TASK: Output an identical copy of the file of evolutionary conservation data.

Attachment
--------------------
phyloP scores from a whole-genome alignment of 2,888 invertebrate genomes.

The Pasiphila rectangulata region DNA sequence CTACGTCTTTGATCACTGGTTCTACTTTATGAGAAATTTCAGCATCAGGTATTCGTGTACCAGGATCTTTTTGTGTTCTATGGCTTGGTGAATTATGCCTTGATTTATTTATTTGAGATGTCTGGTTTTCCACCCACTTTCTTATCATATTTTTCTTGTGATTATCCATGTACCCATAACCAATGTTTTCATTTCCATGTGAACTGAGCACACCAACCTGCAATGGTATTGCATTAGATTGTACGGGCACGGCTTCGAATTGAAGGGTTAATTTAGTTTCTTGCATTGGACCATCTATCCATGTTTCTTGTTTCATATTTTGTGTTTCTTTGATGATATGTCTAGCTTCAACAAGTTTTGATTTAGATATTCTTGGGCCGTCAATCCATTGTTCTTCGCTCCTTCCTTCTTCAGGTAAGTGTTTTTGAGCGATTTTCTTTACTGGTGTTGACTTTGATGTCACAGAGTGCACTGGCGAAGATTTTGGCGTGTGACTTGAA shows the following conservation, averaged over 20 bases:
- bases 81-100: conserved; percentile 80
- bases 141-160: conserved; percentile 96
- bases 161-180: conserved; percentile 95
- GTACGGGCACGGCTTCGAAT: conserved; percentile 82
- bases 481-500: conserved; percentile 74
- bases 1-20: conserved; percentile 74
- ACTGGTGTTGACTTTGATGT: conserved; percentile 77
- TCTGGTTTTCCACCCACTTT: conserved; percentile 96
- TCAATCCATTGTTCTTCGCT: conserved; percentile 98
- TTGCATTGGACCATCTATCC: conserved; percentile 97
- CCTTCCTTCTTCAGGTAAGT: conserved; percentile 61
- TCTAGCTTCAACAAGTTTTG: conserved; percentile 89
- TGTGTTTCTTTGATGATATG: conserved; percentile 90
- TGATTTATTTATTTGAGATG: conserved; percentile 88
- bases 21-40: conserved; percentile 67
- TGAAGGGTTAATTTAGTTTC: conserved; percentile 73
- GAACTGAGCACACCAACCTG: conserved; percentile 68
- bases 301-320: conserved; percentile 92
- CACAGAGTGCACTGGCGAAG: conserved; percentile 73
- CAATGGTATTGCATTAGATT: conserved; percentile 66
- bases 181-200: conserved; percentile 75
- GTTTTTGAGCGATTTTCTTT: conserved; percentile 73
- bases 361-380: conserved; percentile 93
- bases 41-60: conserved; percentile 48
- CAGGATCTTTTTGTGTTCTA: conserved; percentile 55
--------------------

phyloP scores from a whole-genome alignment of 2,888 invertebrate genomes.

The Pasiphila rectangulata region DNA sequence CTACGTCTTTGATCACTGGTTCTACTTTATGAGAAATTTCAGCATCAGGTATTCGTGTACCAGGATCTTTTTGTGTTCTATGGCTTGGTGAATTATGCCTTGATTTATTTATTTGAGATGTCTGGTTTTCCACCCACTTTCTTATCATATTTTTCTTGTGATTATCCATGTACCCATAACCAATGTTTTCATTTCCATGTGAACTGAGCACACCAACCTGCAATGGTATTGCATTAGATTGTACGGGCACGGCTTCGAATTGAAGGGTTAATTTAGTTTCTTGCATTGGACCATCTATCCATGTTTCTTGTTTCATATTTTGTGTTTCTTTGATGATATGTCTAGCTTCAACAAGTTTTGATTTAGATATTCTTGGGCCGTCAATCCATTGTTCTTCGCTCCTTCCTTCTTCAGGTAAGTGTTTTTGAGCGATTTTCTTTACTGGTGTTGACTTTGATGTCACAGAGTGCACTGGCGAAGATTTTGGCGTGTGACTTGAA shows the following conservation, averaged over 20 bases:
- bases 81-100: conserved; percentile 80
- bases 141-160: conserved; percentile 96
- bases 161-180: conserved; percentile 95
- GTACGGGCACGGCTTCGAAT: conserved; percentile 82
- bases 481-500: conserved; percentile 74
- bases 1-20: conserved; percentile 74
- ACTGGTGTTGACTTTGATGT: conserved; percentile 77
- TCTGGTTTTCCACCCACTTT: conserved; percentile 96
- TCAATCCATTGTTCTTCGCT: conserved; percentile 98
- TTGCATTGGACCATCTATCC: conserved; percentile 97
- CCTTCCTTCTTCAGGTAAGT: conserved; percentile 61
- TCTAGCTTCAACAAGTTTTG: conserved; percentile 89
- TGTGTTTCTTTGATGATATG: conserved; percentile 90
- TGATTTATTTATTTGAGATG: conserved; percentile 88
- bases 21-40: conserved; percentile 67
- TGAAGGGTTAATTTAGTTTC: conserved; percentile 73
- GAACTGAGCACACCAACCTG: conserved; percentile 68
- bases 301-320: conserved; percentile 92
- CACAGAGTGCACTGGCGAAG: conserved; percentile 73
- CAATGGTATTGCATTAGATT: conserved; percentile 66
- bases 181-200: conserved; percentile 75
- GTTTTTGAGCGATTTTCTTT: conserved; percentile 73
- bases 361-380: conserved; percentile 93
- bases 41-60: conserved; percentile 48
- CAGGATCTTTTTGTGTTCTA: conserved; percentile 55